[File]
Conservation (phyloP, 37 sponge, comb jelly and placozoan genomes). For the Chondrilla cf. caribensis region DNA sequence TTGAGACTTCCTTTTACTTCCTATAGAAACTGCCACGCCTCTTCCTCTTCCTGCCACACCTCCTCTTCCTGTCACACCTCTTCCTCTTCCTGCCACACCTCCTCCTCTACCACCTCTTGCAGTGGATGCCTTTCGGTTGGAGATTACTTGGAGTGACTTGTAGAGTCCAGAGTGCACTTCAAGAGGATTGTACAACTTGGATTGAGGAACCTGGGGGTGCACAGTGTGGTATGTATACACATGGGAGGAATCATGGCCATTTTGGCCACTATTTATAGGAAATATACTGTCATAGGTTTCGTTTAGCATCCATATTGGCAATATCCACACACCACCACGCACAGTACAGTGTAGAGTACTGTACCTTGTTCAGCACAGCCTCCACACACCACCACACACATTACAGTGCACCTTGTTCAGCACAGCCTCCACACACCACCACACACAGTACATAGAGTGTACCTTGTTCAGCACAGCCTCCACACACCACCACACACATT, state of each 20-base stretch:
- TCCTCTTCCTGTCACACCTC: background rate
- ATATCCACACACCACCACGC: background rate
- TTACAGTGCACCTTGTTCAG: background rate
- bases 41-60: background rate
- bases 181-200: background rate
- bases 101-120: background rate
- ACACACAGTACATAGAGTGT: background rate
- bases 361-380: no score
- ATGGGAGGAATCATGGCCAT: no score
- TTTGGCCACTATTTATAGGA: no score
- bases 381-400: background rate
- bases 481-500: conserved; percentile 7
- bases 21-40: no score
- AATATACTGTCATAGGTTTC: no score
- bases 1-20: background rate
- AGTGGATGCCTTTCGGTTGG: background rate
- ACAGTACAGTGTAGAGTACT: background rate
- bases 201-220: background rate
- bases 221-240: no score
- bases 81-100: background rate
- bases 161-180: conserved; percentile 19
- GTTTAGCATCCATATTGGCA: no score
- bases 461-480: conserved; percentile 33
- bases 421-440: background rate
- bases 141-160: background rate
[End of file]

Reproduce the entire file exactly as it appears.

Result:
Conservation (phyloP, 37 sponge, comb jelly and placozoan genomes). For the Chondrilla cf. caribensis region DNA sequence TTGAGACTTCCTTTTACTTCCTATAGAAACTGCCACGCCTCTTCCTCTTCCTGCCACACCTCCTCTTCCTGTCACACCTCTTCCTCTTCCTGCCACACCTCCTCCTCTACCACCTCTTGCAGTGGATGCCTTTCGGTTGGAGATTACTTGGAGTGACTTGTAGAGTCCAGAGTGCACTTCAAGAGGATTGTACAACTTGGATTGAGGAACCTGGGGGTGCACAGTGTGGTATGTATACACATGGGAGGAATCATGGCCATTTTGGCCACTATTTATAGGAAATATACTGTCATAGGTTTCGTTTAGCATCCATATTGGCAATATCCACACACCACCACGCACAGTACAGTGTAGAGTACTGTACCTTGTTCAGCACAGCCTCCACACACCACCACACACATTACAGTGCACCTTGTTCAGCACAGCCTCCACACACCACCACACACAGTACATAGAGTGTACCTTGTTCAGCACAGCCTCCACACACCACCACACACATT, state of each 20-base stretch:
- TCCTCTTCCTGTCACACCTC: background rate
- ATATCCACACACCACCACGC: background rate
- TTACAGTGCACCTTGTTCAG: background rate
- bases 41-60: background rate
- bases 181-200: background rate
- bases 101-120: background rate
- ACACACAGTACATAGAGTGT: background rate
- bases 361-380: no score
- ATGGGAGGAATCATGGCCAT: no score
- TTTGGCCACTATTTATAGGA: no score
- bases 381-400: background rate
- bases 481-500: conserved; percentile 7
- bases 21-40: no score
- AATATACTGTCATAGGTTTC: no score
- bases 1-20: background rate
- AGTGGATGCCTTTCGGTTGG: background rate
- ACAGTACAGTGTAGAGTACT: background rate
- bases 201-220: background rate
- bases 221-240: no score
- bases 81-100: background rate
- bases 161-180: conserved; percentile 19
- GTTTAGCATCCATATTGGCA: no score
- bases 461-480: conserved; percentile 33
- bases 421-440: background rate
- bases 141-160: background rate